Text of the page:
by Steve Favill
I only owned a “current” (rather than what might be termed a classic) vehicle once while I was in the UK, this being a 1982 MG Metro. I’ll admit to having rushed into ownership, but the car was available locally at a BL dealer and was in immaculate condition with low mileage. I had also always wanted an MG, but one of the products of Abingdon was out of my reach, for reasons both practical and financial.
Eighteen months old when I bought it, the car was finished in an attractive shade of silver. I liked the styling that the car had been treated to in order to differentiate it from the common or garden Austins, and although it wasn’t the Turbo model, I felt that it had sufficient performance to serve as a commuter car and family runabout.
It had MG badging, vinyl graphics and a tailgate spoiler, with “pepperpot” style alloys. A common problem with these is that they would not want to come off if you needed to change a wheel due to galvanic reaction, of which I knew nothing until I needed to change a wheel.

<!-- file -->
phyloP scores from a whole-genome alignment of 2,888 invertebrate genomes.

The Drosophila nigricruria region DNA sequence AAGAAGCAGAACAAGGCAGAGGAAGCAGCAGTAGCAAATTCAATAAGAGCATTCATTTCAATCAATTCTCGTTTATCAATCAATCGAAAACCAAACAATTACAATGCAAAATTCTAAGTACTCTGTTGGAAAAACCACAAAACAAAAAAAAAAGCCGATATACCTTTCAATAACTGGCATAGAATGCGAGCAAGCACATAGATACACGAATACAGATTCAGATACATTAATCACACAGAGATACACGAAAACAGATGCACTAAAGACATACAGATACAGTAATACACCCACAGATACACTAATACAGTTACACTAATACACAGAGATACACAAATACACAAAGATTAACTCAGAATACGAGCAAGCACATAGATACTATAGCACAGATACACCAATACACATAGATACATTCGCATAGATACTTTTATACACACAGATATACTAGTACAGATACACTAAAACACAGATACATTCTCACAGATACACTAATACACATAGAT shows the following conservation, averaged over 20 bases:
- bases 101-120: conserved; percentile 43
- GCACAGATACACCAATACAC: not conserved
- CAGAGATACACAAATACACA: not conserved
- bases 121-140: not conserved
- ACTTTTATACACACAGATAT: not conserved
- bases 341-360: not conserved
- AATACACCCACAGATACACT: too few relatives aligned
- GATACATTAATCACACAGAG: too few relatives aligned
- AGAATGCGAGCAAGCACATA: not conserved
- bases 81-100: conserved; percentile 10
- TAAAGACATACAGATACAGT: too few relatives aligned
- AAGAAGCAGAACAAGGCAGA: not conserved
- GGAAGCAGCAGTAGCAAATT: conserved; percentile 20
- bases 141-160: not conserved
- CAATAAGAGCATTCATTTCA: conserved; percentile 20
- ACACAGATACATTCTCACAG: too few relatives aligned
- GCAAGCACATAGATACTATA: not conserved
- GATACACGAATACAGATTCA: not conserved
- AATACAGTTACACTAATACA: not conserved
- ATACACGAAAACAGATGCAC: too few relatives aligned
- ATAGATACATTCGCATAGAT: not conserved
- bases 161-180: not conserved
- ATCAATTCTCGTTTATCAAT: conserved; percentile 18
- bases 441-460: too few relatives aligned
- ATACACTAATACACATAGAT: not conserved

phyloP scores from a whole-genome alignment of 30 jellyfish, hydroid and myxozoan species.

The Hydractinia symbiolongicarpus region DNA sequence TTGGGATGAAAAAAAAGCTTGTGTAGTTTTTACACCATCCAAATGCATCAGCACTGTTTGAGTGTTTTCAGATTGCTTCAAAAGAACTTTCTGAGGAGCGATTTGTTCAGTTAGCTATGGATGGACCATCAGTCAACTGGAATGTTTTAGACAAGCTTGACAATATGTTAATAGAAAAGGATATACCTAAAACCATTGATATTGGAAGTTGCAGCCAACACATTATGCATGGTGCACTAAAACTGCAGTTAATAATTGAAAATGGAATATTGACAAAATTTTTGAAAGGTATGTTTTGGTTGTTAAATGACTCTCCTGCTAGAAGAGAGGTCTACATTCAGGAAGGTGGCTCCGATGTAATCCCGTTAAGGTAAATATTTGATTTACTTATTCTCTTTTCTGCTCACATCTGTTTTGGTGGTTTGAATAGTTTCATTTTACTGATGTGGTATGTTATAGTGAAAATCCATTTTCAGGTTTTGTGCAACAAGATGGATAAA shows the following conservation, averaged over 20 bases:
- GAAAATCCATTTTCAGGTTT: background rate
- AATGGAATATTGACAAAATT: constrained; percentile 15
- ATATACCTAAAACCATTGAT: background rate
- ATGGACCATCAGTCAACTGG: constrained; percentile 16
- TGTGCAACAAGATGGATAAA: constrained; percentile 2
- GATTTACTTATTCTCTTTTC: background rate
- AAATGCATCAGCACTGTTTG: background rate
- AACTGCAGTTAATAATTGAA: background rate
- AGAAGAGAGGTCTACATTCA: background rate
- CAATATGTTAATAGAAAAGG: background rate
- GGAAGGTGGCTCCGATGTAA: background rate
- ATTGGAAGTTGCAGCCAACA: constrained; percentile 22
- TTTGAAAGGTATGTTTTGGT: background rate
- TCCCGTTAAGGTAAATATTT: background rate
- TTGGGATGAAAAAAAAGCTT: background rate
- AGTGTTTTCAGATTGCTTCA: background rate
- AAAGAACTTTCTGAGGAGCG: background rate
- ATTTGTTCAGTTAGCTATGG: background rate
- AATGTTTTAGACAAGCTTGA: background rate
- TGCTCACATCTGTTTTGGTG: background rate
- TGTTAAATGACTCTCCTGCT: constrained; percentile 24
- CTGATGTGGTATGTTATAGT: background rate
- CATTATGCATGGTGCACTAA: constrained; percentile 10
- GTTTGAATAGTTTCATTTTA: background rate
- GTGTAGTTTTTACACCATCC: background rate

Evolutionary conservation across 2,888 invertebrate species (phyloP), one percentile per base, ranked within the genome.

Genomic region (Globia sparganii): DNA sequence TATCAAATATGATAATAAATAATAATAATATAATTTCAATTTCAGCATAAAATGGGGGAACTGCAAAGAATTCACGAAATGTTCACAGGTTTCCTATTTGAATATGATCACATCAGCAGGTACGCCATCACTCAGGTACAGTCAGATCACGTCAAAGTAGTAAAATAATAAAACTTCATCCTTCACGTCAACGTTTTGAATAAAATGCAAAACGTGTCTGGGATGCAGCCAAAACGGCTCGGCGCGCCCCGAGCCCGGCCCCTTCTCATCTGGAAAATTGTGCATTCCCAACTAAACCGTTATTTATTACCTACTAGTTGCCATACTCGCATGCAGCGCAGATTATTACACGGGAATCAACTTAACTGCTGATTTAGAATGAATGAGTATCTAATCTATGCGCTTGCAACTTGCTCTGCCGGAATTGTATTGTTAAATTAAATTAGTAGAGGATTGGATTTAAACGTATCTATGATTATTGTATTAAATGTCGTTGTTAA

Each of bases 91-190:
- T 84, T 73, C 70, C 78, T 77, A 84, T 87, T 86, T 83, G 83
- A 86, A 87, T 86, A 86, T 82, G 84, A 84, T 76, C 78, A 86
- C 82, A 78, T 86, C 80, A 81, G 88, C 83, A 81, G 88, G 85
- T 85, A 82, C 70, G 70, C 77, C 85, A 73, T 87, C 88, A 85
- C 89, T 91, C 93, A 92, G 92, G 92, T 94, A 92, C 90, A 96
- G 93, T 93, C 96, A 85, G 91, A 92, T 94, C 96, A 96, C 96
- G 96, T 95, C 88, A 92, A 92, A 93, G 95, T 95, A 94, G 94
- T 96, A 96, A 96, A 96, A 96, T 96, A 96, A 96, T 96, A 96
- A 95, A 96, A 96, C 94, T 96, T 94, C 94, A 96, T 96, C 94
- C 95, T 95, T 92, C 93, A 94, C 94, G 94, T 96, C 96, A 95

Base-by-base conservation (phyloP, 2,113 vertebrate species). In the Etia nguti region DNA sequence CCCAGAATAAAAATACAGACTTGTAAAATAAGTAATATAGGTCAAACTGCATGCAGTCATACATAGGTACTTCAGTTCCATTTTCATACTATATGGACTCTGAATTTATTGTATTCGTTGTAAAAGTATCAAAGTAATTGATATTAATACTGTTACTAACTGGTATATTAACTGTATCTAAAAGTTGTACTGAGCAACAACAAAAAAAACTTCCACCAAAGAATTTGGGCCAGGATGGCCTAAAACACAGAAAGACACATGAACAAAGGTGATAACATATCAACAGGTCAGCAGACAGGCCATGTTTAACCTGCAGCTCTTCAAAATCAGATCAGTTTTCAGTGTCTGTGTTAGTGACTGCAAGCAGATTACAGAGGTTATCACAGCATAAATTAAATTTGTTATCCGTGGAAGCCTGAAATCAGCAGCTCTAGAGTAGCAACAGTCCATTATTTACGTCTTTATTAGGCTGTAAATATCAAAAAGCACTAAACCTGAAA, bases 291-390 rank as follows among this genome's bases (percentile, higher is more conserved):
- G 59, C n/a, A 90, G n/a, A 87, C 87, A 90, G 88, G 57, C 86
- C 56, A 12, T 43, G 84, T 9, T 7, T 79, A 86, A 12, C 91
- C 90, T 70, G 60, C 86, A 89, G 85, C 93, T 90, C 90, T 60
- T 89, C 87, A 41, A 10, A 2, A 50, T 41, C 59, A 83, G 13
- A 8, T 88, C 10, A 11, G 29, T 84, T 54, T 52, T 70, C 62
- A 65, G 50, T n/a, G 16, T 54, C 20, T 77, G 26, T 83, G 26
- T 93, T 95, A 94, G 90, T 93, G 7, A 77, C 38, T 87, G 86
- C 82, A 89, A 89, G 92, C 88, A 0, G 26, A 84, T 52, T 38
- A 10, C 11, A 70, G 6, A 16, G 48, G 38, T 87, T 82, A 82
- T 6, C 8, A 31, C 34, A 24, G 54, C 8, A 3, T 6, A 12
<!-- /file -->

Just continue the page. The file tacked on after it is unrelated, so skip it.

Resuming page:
Other than this, the car never missed a beat. I remember driving this car with my wife, two little girls, a rather large Labrador, plus a week’s worth of “stuff” to the Welsh coast for a holiday in a friend’s caravan.
The car coped admirably, thanks to the versatility of the unusual (for its time) feature of a one-third/two thirds folding rear seat. No car sickness from either child or the dog, and only a few calls of “Are we there yet?”
The interior, with red carpets, cloth seating with red highlights and nicer levels of trim was a pleasant place to be, and it was only the arrival of a third child that necessitated a switch to a larger vehicle.
I liked the car, rather a lot in fact, and I would contend that it was as much a “proper” MG as any of its saloon-based predecessors. It served to introduce me to the MG Owner’s Club (which had a chapter for the “modern” MGs), and although I didn’t have it for long, I can say that I would have another one, without question.
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